To Have and to Hate
Marry a man I barely know to save my family from ruin.
It might’ve been simple, if my betrothed were anybody else.
On our wedding day, my husband-to-be arrived at the courthouse like a black cloud rolling over Manhattan. Walt didn’t crack smiles or pepper in pleasantries as we exchanged hollow vows in front of the judge.
His disdain for me was so palpable I assumed we’d walk out of that ceremony and resume our regularly scheduled programming. But then fate was like, Hold my beer. I got this.
In desperate need of help and with nowhere else to turn, I had no choice but to ignore a crucial rule in our contract: I shall only contact Mr. Jennings II in case of emergency. But hey, what’s a little fine print between husband and wife?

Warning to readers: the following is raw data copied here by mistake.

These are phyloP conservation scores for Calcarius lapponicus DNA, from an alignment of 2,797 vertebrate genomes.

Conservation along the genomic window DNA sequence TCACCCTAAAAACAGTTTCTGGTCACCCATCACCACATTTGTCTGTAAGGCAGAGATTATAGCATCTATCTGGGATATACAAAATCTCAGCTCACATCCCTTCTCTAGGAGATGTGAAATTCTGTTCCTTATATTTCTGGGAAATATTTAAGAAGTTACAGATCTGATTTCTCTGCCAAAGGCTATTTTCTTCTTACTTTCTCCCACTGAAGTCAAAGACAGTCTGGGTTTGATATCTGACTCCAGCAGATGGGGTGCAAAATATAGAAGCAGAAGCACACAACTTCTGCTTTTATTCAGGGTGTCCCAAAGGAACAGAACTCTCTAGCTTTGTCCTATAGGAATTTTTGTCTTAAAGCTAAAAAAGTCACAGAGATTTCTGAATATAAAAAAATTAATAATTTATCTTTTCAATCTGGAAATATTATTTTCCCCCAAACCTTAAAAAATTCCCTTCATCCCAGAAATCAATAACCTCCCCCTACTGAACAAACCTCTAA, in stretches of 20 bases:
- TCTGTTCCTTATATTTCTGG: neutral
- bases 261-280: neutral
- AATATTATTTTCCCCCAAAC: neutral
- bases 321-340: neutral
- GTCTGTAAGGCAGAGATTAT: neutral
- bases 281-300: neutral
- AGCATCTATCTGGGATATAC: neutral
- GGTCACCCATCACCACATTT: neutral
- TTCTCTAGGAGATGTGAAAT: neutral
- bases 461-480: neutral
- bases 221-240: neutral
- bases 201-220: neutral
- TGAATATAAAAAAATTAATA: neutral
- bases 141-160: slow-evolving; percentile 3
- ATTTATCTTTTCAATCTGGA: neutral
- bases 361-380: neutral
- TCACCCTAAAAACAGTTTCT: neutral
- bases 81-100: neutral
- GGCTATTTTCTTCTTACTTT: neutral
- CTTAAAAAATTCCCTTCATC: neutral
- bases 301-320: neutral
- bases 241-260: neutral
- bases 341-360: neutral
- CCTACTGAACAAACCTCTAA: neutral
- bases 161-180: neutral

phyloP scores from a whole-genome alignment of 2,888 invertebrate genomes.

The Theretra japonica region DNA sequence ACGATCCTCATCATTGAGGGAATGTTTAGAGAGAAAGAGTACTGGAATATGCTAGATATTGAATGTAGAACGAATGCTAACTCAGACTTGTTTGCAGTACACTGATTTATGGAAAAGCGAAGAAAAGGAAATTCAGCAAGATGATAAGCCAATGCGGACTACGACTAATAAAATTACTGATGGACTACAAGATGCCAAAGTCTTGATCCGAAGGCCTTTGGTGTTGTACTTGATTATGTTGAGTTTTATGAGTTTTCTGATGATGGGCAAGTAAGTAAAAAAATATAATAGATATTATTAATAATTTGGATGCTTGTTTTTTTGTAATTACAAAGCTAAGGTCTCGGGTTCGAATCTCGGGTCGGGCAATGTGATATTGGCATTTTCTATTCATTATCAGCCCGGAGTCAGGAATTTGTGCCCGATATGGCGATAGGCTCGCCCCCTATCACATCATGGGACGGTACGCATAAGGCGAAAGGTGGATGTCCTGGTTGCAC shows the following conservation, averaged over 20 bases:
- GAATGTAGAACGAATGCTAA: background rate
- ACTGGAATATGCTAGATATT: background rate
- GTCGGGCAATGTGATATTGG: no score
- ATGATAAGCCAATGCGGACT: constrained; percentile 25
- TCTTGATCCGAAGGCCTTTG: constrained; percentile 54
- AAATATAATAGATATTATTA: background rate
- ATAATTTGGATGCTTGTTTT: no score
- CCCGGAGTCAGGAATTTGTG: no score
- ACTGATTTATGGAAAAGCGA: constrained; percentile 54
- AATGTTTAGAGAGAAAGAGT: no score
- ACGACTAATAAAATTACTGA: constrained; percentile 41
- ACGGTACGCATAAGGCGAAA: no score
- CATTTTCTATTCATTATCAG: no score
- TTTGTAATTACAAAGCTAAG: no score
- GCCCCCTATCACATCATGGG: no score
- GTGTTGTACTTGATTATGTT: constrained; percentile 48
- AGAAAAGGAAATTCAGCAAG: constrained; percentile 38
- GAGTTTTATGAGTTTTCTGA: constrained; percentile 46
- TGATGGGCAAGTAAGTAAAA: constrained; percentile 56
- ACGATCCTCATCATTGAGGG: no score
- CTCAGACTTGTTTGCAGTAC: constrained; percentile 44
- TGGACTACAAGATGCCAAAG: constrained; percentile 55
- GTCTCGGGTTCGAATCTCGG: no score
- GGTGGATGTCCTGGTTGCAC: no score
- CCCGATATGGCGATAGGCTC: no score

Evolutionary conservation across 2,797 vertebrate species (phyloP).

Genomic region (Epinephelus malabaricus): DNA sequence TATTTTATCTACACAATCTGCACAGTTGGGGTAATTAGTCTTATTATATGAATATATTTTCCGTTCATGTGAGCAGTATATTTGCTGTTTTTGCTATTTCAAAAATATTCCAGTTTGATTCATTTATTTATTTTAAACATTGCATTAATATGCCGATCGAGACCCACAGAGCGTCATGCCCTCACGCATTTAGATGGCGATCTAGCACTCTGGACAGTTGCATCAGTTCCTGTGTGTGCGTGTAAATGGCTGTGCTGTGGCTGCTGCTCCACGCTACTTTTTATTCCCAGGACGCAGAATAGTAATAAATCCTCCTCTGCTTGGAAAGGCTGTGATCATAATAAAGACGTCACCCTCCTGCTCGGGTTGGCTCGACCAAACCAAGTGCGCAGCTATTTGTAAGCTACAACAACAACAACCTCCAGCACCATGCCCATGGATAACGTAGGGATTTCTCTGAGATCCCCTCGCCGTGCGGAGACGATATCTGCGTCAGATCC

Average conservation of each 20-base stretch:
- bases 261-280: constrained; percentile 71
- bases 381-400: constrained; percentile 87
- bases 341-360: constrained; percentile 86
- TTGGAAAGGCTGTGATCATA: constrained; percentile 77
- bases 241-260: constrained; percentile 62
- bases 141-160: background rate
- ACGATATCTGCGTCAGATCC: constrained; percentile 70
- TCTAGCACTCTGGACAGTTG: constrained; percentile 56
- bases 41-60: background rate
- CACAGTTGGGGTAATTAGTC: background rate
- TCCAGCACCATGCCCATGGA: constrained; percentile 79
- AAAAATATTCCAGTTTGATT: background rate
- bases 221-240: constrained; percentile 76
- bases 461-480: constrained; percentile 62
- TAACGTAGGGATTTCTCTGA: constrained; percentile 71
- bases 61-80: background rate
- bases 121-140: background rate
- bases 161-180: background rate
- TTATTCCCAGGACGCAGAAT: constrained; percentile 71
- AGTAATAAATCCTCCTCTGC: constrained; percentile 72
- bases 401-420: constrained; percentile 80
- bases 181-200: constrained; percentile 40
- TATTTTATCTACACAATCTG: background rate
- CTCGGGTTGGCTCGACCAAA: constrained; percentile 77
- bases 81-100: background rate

Turns out, Walt’s a stickler for legalese—I think it might be his love language. Oh, and his attitude at the courthouse wasn’t a put-on. My so-called husband is a jerk. He takes what he wants without giving any consideration to other people—specifically ME, his blushing, contractually-obligated bride!
I knew life with Walt would be no honeymoon, but a marriage of any sort should still come with a few standard guarantees:
To have and to hold.
For richer or poorer.
In sickness and in health.
But after experiencing Walt’s version of wedded bliss, I say let’s forget about all that lovey-dovey crap and just take me straight to death do us part.